Irish barmen have been charged with manslaughter for serving a man too much alcohol, which led to his death

It comes as no surprise that Ireland has been rated as Europe's top binge drinking nation.

According to a Eurobarometer survey, published by the European Commission, a total of 19 percent of Irish people said on average they regularly have five or more drinks in a single sitting.

The Irish average is three times greater than the EU average of 6 percent.

 “Worryingly the Eurobarometer shows that in Ireland people are still binge drinking and are not responding to the fact that alcohol is the third-biggest cause of premature death in the EU," said European Commission Irish director Martin Territt.

Over 27 percent of Irish people surveyed, said they consumed alcohol about two or three times a week, while 7 percent consumed alcohol four times a week.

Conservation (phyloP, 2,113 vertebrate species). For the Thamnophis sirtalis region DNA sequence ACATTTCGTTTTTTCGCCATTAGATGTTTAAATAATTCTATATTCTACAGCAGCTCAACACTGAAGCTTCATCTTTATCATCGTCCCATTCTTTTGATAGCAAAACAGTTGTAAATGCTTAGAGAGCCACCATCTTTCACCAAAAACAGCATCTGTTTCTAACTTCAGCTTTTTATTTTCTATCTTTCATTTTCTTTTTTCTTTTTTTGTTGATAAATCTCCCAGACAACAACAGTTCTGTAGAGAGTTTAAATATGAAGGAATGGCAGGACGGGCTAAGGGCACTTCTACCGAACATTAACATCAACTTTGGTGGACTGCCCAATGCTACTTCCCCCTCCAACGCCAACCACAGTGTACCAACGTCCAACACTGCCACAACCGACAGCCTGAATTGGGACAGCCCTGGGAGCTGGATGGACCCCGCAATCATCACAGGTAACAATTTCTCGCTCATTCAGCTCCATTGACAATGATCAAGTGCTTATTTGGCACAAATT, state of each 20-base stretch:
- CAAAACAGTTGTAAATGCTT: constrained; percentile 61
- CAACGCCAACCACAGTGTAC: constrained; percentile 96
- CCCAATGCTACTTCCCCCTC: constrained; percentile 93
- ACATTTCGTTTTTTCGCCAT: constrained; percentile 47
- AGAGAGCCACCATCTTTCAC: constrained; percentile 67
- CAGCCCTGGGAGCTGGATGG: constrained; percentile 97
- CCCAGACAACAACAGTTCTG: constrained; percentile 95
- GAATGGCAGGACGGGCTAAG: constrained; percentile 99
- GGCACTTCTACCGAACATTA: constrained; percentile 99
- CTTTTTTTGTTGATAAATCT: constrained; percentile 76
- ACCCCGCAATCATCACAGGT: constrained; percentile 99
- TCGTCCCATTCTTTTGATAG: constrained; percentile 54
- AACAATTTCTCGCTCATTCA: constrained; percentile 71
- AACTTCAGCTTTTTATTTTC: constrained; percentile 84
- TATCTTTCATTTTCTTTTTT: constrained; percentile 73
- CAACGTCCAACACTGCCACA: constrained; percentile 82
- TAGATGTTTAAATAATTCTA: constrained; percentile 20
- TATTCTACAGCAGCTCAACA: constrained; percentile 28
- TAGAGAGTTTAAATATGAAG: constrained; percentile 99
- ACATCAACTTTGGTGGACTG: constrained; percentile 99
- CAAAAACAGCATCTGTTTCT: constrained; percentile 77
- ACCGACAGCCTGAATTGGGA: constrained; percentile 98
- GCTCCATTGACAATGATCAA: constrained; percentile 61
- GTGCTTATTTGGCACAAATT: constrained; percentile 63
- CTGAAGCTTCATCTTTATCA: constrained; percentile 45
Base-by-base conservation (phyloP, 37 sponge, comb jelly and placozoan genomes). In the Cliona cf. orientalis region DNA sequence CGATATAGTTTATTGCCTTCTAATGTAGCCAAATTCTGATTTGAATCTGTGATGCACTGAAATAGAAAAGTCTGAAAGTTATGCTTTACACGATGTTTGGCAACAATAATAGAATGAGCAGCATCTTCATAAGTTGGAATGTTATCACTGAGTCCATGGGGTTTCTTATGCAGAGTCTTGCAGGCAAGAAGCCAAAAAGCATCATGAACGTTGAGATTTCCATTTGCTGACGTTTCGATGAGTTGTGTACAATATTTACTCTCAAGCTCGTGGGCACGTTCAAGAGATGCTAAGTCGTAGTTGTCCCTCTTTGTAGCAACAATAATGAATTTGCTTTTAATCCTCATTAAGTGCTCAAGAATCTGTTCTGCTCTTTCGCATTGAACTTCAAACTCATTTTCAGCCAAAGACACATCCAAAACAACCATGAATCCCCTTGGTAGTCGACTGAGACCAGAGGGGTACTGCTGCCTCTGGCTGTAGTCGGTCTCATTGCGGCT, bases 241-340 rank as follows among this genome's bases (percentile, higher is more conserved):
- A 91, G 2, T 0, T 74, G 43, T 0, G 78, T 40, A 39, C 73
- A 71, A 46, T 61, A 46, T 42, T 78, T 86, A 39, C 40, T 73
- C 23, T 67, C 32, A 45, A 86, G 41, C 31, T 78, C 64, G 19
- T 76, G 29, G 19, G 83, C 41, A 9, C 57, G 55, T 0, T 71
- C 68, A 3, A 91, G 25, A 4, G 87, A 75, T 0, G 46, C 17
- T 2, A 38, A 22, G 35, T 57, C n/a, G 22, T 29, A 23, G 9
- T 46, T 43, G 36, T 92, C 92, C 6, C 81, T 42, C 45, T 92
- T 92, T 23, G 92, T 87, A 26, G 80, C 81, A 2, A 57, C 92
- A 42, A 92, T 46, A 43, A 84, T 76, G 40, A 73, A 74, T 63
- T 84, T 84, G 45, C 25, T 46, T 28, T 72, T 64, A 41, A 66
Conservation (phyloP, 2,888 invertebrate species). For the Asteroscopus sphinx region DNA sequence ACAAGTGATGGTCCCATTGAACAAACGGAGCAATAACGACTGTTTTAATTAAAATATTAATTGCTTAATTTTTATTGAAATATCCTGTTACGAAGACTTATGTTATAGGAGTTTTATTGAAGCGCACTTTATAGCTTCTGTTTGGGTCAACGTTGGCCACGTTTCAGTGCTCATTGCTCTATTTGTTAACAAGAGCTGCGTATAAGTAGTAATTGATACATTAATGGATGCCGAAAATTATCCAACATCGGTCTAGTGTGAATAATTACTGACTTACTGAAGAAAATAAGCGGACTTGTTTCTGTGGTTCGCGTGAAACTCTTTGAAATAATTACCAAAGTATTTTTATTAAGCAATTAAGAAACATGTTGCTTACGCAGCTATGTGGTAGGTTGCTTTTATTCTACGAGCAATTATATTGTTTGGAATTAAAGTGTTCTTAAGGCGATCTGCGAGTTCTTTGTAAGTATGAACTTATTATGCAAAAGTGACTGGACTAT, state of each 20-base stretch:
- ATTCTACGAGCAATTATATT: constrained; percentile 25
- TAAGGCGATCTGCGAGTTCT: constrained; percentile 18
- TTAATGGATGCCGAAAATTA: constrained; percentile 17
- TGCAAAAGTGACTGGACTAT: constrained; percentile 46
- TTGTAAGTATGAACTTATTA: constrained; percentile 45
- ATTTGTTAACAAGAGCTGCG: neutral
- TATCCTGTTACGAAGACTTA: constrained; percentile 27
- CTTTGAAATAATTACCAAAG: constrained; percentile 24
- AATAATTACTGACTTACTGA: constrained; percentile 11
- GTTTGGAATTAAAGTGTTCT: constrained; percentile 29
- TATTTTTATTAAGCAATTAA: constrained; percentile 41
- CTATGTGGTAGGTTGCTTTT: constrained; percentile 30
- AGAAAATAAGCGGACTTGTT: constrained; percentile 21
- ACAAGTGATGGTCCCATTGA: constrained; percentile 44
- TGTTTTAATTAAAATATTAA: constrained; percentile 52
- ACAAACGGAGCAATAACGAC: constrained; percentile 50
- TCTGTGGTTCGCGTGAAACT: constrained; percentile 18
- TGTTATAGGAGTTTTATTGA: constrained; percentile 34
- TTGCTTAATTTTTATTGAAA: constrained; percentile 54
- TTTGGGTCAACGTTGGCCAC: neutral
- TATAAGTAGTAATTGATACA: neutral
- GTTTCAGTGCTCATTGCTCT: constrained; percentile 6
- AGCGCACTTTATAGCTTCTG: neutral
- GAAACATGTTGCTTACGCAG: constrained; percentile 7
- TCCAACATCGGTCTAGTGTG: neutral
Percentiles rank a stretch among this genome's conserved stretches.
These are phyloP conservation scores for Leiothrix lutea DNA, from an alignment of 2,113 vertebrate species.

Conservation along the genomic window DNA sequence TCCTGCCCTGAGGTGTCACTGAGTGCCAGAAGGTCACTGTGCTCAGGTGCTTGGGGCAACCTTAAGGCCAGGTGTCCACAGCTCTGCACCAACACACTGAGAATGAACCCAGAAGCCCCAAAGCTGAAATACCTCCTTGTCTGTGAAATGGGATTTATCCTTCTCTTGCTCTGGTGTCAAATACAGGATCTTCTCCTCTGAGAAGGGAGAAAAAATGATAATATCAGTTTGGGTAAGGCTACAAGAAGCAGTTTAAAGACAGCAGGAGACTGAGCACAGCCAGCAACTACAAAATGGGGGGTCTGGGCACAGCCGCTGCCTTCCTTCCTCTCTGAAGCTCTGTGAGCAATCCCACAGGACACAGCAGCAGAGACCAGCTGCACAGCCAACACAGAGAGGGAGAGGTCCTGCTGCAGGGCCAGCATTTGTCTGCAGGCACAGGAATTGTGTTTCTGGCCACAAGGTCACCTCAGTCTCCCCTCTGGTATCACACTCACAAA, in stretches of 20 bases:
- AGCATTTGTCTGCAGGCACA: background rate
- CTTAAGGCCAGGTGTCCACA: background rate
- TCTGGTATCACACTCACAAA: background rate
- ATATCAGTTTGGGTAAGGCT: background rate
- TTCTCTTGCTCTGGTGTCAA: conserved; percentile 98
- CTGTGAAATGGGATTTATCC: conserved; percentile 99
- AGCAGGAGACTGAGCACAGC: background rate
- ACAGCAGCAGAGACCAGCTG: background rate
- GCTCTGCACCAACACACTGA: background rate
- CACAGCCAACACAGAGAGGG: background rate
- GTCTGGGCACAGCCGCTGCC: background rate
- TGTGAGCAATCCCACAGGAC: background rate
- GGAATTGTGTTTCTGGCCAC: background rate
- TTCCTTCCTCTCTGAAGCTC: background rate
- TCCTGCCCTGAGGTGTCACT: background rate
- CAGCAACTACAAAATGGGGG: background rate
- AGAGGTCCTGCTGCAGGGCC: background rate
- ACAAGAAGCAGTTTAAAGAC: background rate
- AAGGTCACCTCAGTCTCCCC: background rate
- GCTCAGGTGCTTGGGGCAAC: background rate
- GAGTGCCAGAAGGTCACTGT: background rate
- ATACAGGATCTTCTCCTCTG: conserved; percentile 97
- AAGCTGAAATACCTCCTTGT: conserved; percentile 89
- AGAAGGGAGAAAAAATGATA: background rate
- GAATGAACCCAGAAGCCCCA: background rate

In contrast, 24 percent of Irish people said that they had not consumed alcohol in the past 12 months.

In fact Ireland's abstention rate is greater than the Czech Republic (18 percent), Denmark (7 percent) and the (19 percent).

The survey found that 25 percent of all Europeans aged over 55 years consumed alcohol on a daily basis, compared with 3 percent of 15-24 year olds.

However, the survey found that 25 percent of 15-24 year olds drink more than 5 drinks once a week, compared with 10 percent of people aged over 55.

Irish people are aware of the health problems surrounding the consumption of alcohol.

91 percent of Irish people are aware that alcohol is a depressant while 88 percent acknowledge that it increases heart disease.

However only 25 percent of Europeans knew the legal driving limit in their country.

"Many Europeans don’t know that a standard glass of wine, whisky or beer contains the same amount of alcohol; whether they should drink when pregnant; or what a safe limit is to drive. These are some of the knowledge gaps that Europe needs to bridge in order to bring about a change in behavior,” Jamie Fortescue, European Spirits Organization director, told the Irish Times.